Michael and I moved on to the second scenario, Sainte Mere-Eglise. This time I had Michael help me with the setup, and it went much quicker. Michael was the Allies again; his airdrop netted him two more units but two others bounced off the board.
Our forces quickly converged near the hill where Michael was dug in. The majority of my forces were on both flanks and fortunately I had better cards this time and was able to mobilize effectively. Michael had the opposite problem later in the game because he had many left flank cards but his forces were elsewhere by that time.
We traded a lot of fire on his left and center flanks and I came out slightly ahead even though I'd misread the rules about sandbags -- their -1 to hit bonus is not cumulative with the terrain bonus for trying to hit something on a hill, so I'd been rolling only a single battle die instead of two dice.
I also got lucky in town at the center of the board -- my single unit there was whittled down to a single token but he rolled a double flag, allowing me to get well clear of the battle. In fact, I had two single-token units on the board for a long time in hard-to-reach places. We definitely need to think about the tradeoffs of trying to chase down a straggler.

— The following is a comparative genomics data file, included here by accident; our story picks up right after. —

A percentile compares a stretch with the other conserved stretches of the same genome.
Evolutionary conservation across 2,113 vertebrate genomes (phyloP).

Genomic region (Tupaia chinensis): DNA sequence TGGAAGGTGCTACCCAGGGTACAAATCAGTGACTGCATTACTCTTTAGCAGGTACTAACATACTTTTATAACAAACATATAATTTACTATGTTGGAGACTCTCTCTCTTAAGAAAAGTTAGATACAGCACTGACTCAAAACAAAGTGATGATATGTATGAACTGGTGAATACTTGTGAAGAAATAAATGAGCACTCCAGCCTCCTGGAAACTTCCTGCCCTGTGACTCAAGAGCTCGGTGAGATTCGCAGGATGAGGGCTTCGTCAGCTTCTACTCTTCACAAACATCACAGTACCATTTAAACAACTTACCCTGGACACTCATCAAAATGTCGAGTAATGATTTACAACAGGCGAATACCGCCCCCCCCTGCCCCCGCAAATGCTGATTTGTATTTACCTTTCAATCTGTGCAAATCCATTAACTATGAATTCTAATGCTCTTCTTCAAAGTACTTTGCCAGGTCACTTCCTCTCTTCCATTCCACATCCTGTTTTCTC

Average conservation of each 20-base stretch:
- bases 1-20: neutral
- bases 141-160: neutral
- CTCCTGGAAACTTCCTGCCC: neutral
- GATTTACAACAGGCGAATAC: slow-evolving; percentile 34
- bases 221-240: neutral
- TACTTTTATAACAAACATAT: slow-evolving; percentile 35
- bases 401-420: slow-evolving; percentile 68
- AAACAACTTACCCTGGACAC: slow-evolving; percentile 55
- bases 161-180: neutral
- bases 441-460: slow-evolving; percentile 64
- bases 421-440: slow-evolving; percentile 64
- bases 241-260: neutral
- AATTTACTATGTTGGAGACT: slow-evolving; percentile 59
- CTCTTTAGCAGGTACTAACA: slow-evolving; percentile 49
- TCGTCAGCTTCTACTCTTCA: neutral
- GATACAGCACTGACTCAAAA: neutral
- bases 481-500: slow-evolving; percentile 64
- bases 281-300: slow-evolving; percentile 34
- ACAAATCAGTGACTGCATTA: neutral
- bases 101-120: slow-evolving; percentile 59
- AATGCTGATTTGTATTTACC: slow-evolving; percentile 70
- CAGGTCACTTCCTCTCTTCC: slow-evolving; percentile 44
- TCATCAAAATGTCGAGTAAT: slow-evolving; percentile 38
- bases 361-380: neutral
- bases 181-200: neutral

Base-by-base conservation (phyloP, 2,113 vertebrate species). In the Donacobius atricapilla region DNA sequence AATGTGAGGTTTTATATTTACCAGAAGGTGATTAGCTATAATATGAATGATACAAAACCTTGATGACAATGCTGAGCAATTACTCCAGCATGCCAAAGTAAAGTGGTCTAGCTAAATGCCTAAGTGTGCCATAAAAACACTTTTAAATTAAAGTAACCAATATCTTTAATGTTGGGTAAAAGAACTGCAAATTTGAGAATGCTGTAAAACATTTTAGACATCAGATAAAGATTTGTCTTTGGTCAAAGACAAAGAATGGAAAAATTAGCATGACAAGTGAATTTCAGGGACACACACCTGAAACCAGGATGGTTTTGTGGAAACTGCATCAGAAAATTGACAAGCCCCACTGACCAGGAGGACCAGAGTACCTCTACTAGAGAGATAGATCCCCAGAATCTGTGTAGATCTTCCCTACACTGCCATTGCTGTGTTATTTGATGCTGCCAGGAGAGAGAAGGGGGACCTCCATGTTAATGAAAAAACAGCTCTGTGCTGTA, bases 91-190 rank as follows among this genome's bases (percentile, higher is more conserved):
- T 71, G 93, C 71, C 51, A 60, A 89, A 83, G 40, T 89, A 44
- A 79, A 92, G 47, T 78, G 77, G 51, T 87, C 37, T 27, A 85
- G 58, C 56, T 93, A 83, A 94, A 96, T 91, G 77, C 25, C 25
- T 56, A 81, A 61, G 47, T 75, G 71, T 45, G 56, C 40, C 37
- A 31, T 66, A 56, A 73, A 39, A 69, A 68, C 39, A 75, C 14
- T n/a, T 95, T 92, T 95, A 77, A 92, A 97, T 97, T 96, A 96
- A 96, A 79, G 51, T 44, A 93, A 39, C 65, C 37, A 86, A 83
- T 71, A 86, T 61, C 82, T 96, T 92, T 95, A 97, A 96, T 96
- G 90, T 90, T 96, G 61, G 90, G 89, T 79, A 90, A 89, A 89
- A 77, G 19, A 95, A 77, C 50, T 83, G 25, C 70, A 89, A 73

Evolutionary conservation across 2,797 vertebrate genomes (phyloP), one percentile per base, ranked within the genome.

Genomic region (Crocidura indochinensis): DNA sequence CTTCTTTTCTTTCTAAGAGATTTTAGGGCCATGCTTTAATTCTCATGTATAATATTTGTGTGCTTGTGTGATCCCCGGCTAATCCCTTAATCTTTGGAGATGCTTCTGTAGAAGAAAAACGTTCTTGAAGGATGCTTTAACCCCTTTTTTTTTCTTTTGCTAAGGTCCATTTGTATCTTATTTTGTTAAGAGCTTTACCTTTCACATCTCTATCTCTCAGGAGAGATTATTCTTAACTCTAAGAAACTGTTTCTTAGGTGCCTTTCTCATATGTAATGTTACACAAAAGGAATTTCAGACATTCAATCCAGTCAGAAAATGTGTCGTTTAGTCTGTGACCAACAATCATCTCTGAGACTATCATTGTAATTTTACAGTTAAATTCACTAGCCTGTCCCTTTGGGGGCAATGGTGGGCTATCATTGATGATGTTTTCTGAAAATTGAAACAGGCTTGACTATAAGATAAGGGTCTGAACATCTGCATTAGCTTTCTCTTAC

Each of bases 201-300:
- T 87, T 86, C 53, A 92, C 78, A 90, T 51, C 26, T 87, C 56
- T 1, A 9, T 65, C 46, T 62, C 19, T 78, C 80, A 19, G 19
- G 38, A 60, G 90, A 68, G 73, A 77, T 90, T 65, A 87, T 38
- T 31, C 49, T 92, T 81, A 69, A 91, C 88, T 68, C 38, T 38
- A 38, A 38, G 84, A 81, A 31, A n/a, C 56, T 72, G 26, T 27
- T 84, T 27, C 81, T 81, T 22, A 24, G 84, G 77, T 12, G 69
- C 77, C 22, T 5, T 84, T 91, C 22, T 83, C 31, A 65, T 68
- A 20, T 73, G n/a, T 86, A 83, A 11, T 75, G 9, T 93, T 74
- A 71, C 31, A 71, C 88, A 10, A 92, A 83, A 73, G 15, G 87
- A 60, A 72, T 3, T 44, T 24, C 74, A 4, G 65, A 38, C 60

I played a card that let me order all units on my left flank, which allowed me to deploy the other half of my forces in one operation. Michael had played a "Dig In" card earlier in anticipation of this (I had to go on line to verify that when units dig in, they cannot either move or fire that turn).
By now we'd gotten three kills apiece and the game could go either way at any time -- there were several turns where we both had awful rolls and couldn't hit the broad side of a barn. But then the dice went my way and I managed to take out a two-token infantry in close combat, achieving victory.
This scenario seemed a lot more balanced to me, although I'm still not crazy about the randomness of the air drop at the beginning of the game. A really bad drop can really cripple the Allies before the game even starts, in my opinion, because their basic forces are much more spread out.